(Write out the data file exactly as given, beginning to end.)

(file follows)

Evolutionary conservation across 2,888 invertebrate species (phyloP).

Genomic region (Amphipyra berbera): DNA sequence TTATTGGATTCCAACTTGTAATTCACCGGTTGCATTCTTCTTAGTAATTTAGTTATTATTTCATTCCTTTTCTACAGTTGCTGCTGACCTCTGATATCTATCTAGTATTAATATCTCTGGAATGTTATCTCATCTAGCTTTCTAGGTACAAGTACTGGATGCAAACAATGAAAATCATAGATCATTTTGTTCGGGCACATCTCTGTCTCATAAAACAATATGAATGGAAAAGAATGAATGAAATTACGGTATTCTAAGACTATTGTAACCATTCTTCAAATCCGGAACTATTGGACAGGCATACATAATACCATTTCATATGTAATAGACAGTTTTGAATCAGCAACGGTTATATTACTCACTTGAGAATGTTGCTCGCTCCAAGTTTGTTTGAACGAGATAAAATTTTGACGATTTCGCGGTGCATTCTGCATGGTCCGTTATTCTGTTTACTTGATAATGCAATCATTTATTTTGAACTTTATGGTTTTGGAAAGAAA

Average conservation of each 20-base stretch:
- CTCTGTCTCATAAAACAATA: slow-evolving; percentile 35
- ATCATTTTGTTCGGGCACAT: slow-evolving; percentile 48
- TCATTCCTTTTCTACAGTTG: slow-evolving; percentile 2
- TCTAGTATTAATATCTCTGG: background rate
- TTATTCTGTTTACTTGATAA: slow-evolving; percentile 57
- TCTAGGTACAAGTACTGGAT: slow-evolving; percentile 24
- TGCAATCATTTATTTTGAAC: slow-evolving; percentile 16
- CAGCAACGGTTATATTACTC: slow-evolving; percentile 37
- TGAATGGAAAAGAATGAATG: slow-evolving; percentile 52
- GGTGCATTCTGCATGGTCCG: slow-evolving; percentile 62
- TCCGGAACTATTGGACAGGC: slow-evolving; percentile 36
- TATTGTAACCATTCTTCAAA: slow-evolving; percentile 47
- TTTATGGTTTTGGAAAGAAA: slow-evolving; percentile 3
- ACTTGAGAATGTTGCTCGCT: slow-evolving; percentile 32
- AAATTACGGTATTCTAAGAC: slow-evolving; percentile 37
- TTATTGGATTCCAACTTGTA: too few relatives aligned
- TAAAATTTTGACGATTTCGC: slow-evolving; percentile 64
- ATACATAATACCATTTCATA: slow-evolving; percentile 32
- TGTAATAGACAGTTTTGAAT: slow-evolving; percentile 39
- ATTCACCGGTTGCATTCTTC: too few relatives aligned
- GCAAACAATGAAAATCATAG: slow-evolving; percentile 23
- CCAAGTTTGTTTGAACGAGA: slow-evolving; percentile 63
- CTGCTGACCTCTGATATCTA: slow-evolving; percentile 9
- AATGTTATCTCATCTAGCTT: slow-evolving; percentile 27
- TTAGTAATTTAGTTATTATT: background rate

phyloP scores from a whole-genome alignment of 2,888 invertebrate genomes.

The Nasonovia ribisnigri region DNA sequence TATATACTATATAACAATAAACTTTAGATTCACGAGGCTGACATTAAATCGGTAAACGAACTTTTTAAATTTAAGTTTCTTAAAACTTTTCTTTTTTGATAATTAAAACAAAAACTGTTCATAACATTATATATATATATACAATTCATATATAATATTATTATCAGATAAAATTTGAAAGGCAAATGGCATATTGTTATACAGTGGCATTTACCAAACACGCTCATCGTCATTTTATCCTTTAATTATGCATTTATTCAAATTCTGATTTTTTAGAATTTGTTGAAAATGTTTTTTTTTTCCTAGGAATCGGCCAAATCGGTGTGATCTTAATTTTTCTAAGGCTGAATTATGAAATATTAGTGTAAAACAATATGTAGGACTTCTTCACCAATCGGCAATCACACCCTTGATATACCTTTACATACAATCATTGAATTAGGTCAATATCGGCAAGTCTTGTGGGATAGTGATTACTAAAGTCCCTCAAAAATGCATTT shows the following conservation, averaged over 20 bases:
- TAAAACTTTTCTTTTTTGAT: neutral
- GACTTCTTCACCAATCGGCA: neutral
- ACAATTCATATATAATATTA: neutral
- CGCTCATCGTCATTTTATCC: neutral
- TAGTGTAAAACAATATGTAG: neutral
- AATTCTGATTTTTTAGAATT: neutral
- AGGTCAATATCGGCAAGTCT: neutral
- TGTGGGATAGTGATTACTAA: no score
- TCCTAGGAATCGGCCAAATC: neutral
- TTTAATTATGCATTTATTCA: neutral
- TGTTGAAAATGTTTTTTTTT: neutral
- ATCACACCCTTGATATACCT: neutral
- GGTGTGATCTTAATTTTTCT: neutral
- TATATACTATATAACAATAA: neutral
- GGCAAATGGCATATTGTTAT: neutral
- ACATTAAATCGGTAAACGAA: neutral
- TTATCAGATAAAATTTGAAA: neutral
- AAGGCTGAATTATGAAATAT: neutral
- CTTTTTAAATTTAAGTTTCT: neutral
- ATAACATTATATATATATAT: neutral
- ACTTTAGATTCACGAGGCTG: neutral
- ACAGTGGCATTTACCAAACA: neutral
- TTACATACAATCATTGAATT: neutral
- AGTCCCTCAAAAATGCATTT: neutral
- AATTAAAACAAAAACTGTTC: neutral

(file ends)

Evolutionary conservation across 2,888 invertebrate species (phyloP).

Genomic region (Amphipyra berbera): DNA sequence TTATTGGATTCCAACTTGTAATTCACCGGTTGCATTCTTCTTAGTAATTTAGTTATTATTTCATTCCTTTTCTACAGTTGCTGCTGACCTCTGATATCTATCTAGTATTAATATCTCTGGAATGTTATCTCATCTAGCTTTCTAGGTACAAGTACTGGATGCAAACAATGAAAATCATAGATCATTTTGTTCGGGCACATCTCTGTCTCATAAAACAATATGAATGGAAAAGAATGAATGAAATTACGGTATTCTAAGACTATTGTAACCATTCTTCAAATCCGGAACTATTGGACAGGCATACATAATACCATTTCATATGTAATAGACAGTTTTGAATCAGCAACGGTTATATTACTCACTTGAGAATGTTGCTCGCTCCAAGTTTGTTTGAACGAGATAAAATTTTGACGATTTCGCGGTGCATTCTGCATGGTCCGTTATTCTGTTTACTTGATAATGCAATCATTTATTTTGAACTTTATGGTTTTGGAAAGAAA

Average conservation of each 20-base stretch:
- CTCTGTCTCATAAAACAATA: slow-evolving; percentile 35
- ATCATTTTGTTCGGGCACAT: slow-evolving; percentile 48
- TCATTCCTTTTCTACAGTTG: slow-evolving; percentile 2
- TCTAGTATTAATATCTCTGG: background rate
- TTATTCTGTTTACTTGATAA: slow-evolving; percentile 57
- TCTAGGTACAAGTACTGGAT: slow-evolving; percentile 24
- TGCAATCATTTATTTTGAAC: slow-evolving; percentile 16
- CAGCAACGGTTATATTACTC: slow-evolving; percentile 37
- TGAATGGAAAAGAATGAATG: slow-evolving; percentile 52
- GGTGCATTCTGCATGGTCCG: slow-evolving; percentile 62
- TCCGGAACTATTGGACAGGC: slow-evolving; percentile 36
- TATTGTAACCATTCTTCAAA: slow-evolving; percentile 47
- TTTATGGTTTTGGAAAGAAA: slow-evolving; percentile 3
- ACTTGAGAATGTTGCTCGCT: slow-evolving; percentile 32
- AAATTACGGTATTCTAAGAC: slow-evolving; percentile 37
- TTATTGGATTCCAACTTGTA: too few relatives aligned
- TAAAATTTTGACGATTTCGC: slow-evolving; percentile 64
- ATACATAATACCATTTCATA: slow-evolving; percentile 32
- TGTAATAGACAGTTTTGAAT: slow-evolving; percentile 39
- ATTCACCGGTTGCATTCTTC: too few relatives aligned
- GCAAACAATGAAAATCATAG: slow-evolving; percentile 23
- CCAAGTTTGTTTGAACGAGA: slow-evolving; percentile 63
- CTGCTGACCTCTGATATCTA: slow-evolving; percentile 9
- AATGTTATCTCATCTAGCTT: slow-evolving; percentile 27
- TTAGTAATTTAGTTATTATT: background rate

phyloP scores from a whole-genome alignment of 2,888 invertebrate genomes.

The Nasonovia ribisnigri region DNA sequence TATATACTATATAACAATAAACTTTAGATTCACGAGGCTGACATTAAATCGGTAAACGAACTTTTTAAATTTAAGTTTCTTAAAACTTTTCTTTTTTGATAATTAAAACAAAAACTGTTCATAACATTATATATATATATACAATTCATATATAATATTATTATCAGATAAAATTTGAAAGGCAAATGGCATATTGTTATACAGTGGCATTTACCAAACACGCTCATCGTCATTTTATCCTTTAATTATGCATTTATTCAAATTCTGATTTTTTAGAATTTGTTGAAAATGTTTTTTTTTTCCTAGGAATCGGCCAAATCGGTGTGATCTTAATTTTTCTAAGGCTGAATTATGAAATATTAGTGTAAAACAATATGTAGGACTTCTTCACCAATCGGCAATCACACCCTTGATATACCTTTACATACAATCATTGAATTAGGTCAATATCGGCAAGTCTTGTGGGATAGTGATTACTAAAGTCCCTCAAAAATGCATTT shows the following conservation, averaged over 20 bases:
- TAAAACTTTTCTTTTTTGAT: neutral
- GACTTCTTCACCAATCGGCA: neutral
- ACAATTCATATATAATATTA: neutral
- CGCTCATCGTCATTTTATCC: neutral
- TAGTGTAAAACAATATGTAG: neutral
- AATTCTGATTTTTTAGAATT: neutral
- AGGTCAATATCGGCAAGTCT: neutral
- TGTGGGATAGTGATTACTAA: no score
- TCCTAGGAATCGGCCAAATC: neutral
- TTTAATTATGCATTTATTCA: neutral
- TGTTGAAAATGTTTTTTTTT: neutral
- ATCACACCCTTGATATACCT: neutral
- GGTGTGATCTTAATTTTTCT: neutral
- TATATACTATATAACAATAA: neutral
- GGCAAATGGCATATTGTTAT: neutral
- ACATTAAATCGGTAAACGAA: neutral
- TTATCAGATAAAATTTGAAA: neutral
- AAGGCTGAATTATGAAATAT: neutral
- CTTTTTAAATTTAAGTTTCT: neutral
- ATAACATTATATATATATAT: neutral
- ACTTTAGATTCACGAGGCTG: neutral
- ACAGTGGCATTTACCAAACA: neutral
- TTACATACAATCATTGAATT: neutral
- AGTCCCTCAAAAATGCATTT: neutral
- AATTAAAACAAAAACTGTTC: neutral